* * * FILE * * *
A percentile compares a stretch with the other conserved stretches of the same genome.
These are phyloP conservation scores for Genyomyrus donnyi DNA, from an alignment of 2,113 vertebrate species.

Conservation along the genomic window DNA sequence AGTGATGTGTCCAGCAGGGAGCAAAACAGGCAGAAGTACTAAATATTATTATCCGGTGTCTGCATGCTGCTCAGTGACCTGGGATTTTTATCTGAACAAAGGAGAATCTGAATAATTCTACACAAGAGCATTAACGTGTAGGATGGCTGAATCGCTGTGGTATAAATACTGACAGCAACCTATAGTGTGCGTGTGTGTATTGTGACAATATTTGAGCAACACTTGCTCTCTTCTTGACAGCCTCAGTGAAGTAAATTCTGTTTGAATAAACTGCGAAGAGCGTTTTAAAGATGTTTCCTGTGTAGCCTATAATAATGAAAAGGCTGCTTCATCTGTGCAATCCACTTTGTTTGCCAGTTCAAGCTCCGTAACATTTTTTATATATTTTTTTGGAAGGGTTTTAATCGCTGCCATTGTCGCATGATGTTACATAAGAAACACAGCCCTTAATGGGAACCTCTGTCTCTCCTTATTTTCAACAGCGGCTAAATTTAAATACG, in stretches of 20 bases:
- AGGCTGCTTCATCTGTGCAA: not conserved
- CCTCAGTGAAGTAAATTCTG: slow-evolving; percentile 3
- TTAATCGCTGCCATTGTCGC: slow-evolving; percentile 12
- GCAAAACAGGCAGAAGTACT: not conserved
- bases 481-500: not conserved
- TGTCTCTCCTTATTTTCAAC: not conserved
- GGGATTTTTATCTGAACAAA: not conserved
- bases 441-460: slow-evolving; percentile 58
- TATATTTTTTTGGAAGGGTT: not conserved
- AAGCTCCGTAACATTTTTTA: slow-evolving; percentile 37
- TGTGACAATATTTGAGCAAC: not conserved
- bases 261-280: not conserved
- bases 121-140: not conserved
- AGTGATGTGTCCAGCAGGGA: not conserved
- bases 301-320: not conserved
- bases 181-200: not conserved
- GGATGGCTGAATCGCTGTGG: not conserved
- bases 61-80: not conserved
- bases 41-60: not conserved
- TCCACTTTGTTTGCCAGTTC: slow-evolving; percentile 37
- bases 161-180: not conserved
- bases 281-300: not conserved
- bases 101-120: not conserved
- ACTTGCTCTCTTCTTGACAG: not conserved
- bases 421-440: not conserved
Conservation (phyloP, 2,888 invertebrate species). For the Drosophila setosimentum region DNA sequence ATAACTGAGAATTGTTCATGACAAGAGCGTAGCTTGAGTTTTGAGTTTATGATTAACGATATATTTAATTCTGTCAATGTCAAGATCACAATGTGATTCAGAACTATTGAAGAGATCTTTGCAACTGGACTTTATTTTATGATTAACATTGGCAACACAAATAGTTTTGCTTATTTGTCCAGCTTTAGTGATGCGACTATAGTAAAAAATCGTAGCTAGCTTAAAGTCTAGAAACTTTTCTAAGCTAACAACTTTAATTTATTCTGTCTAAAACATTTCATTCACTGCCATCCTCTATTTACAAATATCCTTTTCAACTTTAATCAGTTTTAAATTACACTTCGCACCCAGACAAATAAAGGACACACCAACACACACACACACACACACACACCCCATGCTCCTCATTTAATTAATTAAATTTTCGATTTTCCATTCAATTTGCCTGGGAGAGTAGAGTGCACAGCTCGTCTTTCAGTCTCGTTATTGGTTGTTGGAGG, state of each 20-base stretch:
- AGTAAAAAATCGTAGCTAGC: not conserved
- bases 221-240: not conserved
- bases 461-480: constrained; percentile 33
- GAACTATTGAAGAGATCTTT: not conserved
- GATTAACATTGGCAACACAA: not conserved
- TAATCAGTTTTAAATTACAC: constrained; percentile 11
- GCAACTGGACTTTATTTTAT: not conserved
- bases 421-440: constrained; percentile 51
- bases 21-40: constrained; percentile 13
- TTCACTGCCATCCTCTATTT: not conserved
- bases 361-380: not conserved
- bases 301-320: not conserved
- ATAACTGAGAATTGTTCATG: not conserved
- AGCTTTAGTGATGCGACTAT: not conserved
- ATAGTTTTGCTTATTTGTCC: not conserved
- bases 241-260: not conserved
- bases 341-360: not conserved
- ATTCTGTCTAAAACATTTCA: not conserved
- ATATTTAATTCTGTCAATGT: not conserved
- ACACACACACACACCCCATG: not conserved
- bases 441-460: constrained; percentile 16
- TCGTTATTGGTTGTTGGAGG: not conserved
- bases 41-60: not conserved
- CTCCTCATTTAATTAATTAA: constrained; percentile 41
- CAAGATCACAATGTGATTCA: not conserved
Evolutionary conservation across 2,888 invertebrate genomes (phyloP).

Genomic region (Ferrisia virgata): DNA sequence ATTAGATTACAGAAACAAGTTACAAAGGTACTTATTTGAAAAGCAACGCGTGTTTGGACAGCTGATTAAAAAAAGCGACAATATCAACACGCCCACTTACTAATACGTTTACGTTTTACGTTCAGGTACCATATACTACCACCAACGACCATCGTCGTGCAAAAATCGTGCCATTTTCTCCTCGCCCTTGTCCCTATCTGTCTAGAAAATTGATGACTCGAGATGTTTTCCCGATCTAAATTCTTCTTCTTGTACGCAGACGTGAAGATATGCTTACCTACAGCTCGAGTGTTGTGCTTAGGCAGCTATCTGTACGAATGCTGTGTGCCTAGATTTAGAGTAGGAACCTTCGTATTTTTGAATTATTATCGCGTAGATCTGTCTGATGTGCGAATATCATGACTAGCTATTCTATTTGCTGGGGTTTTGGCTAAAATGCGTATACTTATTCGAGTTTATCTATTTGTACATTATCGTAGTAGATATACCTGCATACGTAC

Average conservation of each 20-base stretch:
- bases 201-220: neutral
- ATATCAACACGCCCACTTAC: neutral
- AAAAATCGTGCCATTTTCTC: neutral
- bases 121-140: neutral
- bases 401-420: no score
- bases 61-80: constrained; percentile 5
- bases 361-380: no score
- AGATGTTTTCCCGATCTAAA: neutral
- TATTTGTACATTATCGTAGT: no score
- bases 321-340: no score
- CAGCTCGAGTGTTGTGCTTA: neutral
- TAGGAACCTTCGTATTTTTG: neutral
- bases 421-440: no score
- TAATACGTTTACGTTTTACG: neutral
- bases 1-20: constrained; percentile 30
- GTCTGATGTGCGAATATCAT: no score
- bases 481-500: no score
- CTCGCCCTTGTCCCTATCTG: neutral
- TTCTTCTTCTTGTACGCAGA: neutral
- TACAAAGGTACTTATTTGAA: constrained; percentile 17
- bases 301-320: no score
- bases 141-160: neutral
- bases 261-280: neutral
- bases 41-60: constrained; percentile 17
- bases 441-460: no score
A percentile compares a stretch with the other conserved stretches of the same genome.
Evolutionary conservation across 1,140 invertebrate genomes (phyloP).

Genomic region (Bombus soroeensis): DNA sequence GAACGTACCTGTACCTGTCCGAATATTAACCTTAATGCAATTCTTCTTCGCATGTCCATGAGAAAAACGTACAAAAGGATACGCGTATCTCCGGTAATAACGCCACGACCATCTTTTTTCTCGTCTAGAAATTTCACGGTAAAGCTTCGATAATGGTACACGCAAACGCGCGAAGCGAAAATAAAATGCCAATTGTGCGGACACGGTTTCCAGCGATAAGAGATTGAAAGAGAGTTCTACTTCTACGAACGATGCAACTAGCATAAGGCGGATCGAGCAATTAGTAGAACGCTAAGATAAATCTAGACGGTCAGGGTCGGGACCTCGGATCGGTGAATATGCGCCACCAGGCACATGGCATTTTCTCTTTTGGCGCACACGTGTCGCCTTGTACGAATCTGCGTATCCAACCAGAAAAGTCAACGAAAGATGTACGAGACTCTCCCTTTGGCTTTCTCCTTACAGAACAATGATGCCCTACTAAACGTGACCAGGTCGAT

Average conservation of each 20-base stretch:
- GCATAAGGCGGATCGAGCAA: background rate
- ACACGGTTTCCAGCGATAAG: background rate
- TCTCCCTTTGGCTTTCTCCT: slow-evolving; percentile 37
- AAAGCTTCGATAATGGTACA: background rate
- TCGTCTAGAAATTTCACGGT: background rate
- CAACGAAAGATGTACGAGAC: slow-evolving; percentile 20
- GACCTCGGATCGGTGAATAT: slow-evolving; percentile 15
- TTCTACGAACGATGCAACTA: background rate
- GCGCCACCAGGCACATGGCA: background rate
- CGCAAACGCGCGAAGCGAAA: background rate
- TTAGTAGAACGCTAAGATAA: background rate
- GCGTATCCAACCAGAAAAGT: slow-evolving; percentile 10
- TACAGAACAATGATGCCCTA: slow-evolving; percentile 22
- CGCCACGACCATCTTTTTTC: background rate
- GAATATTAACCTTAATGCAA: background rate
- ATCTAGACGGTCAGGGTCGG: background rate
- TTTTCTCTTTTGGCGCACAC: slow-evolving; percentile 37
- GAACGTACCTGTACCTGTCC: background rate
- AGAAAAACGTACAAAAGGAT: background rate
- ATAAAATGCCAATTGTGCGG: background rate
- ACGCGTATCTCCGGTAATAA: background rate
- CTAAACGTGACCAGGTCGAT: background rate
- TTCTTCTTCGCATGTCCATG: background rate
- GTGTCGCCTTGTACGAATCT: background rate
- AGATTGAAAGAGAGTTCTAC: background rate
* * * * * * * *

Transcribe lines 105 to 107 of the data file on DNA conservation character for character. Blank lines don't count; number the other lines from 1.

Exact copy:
- AGAAAAACGTACAAAAGGAT: background rate
- ATAAAATGCCAATTGTGCGG: background rate
- ACGCGTATCTCCGGTAATAA: background rate